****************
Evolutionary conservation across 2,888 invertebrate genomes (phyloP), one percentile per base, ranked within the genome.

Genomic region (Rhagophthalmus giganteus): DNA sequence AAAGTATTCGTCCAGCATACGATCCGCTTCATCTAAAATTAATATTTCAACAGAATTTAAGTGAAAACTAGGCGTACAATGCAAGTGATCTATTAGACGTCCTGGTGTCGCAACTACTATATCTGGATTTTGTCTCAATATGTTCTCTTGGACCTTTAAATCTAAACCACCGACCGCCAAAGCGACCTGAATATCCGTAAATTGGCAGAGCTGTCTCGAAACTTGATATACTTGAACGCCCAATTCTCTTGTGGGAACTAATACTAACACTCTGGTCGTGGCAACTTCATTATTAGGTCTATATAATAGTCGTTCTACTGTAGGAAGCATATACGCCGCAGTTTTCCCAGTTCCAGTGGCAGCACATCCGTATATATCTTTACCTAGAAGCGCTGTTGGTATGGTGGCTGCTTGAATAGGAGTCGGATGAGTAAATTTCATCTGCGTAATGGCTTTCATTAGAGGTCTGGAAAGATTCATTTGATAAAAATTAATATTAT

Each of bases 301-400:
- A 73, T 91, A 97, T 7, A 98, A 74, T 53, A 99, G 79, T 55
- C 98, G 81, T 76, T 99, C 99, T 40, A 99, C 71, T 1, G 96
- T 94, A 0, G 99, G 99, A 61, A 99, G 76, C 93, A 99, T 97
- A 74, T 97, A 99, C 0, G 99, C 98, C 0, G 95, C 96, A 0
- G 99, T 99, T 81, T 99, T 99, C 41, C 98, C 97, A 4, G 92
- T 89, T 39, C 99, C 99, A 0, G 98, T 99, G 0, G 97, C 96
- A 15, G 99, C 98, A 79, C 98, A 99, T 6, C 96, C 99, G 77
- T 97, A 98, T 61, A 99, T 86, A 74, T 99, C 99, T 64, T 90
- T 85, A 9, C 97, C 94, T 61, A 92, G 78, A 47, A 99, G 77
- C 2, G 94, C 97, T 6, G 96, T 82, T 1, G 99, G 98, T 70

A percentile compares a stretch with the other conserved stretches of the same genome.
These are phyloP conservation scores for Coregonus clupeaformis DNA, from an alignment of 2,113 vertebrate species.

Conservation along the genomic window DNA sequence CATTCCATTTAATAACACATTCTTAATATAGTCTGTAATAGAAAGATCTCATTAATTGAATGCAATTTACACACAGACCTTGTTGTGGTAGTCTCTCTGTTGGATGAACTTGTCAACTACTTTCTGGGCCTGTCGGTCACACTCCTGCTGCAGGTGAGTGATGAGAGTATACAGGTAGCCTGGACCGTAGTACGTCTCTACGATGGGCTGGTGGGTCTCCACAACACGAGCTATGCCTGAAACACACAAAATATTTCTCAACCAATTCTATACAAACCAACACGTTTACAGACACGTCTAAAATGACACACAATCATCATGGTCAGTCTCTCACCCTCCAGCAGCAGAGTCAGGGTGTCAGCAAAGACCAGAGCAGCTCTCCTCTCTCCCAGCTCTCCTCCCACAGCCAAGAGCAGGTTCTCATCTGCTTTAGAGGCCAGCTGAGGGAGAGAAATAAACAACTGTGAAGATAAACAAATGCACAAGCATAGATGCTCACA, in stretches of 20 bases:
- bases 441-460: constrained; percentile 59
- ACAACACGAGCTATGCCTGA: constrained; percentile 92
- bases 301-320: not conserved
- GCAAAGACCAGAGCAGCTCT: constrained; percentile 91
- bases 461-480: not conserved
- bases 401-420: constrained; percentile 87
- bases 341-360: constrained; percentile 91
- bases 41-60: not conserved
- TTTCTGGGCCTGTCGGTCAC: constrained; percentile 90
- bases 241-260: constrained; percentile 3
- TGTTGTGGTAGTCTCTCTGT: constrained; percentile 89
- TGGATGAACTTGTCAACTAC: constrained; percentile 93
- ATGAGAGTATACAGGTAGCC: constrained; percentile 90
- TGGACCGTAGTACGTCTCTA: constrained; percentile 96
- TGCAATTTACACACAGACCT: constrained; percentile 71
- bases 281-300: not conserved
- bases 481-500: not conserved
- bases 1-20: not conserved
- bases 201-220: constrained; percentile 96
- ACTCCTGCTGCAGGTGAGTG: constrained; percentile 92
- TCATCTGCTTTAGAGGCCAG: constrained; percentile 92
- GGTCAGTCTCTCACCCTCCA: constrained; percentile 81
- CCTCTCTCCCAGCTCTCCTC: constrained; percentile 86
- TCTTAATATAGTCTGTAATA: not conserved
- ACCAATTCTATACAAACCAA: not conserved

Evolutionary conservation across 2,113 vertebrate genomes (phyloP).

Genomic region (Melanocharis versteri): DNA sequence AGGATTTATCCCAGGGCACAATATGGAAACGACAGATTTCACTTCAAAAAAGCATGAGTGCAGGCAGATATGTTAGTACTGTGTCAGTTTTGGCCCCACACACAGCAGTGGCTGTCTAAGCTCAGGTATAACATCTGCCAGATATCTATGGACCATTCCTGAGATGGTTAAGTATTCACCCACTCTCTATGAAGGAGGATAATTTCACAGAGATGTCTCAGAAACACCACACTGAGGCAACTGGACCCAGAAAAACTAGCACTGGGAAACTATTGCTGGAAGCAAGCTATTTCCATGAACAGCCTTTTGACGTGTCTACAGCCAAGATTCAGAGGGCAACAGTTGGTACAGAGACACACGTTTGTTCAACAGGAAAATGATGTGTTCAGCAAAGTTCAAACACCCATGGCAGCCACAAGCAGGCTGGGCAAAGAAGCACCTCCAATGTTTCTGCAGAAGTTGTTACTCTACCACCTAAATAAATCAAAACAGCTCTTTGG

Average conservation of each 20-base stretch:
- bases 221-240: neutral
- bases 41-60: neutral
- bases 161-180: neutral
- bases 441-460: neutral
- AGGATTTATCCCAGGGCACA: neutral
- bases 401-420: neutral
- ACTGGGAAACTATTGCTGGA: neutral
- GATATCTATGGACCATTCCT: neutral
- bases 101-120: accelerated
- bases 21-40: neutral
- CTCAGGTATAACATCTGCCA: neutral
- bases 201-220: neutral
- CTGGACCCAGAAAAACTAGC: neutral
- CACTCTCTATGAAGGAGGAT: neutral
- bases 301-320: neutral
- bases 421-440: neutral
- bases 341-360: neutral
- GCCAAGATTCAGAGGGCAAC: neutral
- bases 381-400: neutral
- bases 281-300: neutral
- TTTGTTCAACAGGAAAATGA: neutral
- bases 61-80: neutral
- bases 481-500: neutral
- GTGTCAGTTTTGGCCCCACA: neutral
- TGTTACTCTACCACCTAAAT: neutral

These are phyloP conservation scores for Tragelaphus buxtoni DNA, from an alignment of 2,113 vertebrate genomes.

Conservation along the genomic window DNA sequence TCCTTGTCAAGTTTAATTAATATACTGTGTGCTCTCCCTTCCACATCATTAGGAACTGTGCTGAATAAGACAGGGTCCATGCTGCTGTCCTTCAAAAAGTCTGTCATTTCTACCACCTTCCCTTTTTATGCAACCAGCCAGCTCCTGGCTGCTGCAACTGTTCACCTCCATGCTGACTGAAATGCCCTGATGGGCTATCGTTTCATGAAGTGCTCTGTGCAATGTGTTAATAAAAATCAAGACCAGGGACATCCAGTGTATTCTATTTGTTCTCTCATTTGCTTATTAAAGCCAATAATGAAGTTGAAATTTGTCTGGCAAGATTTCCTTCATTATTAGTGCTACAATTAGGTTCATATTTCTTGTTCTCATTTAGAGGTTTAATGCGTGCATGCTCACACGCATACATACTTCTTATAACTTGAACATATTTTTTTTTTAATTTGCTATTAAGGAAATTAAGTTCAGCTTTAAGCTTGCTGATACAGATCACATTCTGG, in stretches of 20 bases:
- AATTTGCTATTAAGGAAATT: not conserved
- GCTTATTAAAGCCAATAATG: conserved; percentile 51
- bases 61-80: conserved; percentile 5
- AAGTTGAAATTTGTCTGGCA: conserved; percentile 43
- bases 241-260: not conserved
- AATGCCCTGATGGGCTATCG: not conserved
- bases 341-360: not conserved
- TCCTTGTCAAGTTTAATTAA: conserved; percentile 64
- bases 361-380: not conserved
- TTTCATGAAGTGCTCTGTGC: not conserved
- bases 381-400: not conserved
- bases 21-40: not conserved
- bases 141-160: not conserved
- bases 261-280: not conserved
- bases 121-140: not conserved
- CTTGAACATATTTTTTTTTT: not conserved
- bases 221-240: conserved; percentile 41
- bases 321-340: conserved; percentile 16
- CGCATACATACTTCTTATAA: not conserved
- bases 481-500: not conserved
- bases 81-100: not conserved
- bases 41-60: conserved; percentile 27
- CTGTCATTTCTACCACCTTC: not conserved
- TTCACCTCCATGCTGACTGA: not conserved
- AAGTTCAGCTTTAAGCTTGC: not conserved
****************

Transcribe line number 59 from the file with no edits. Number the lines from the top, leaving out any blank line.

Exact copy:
- bases 301-320: neutral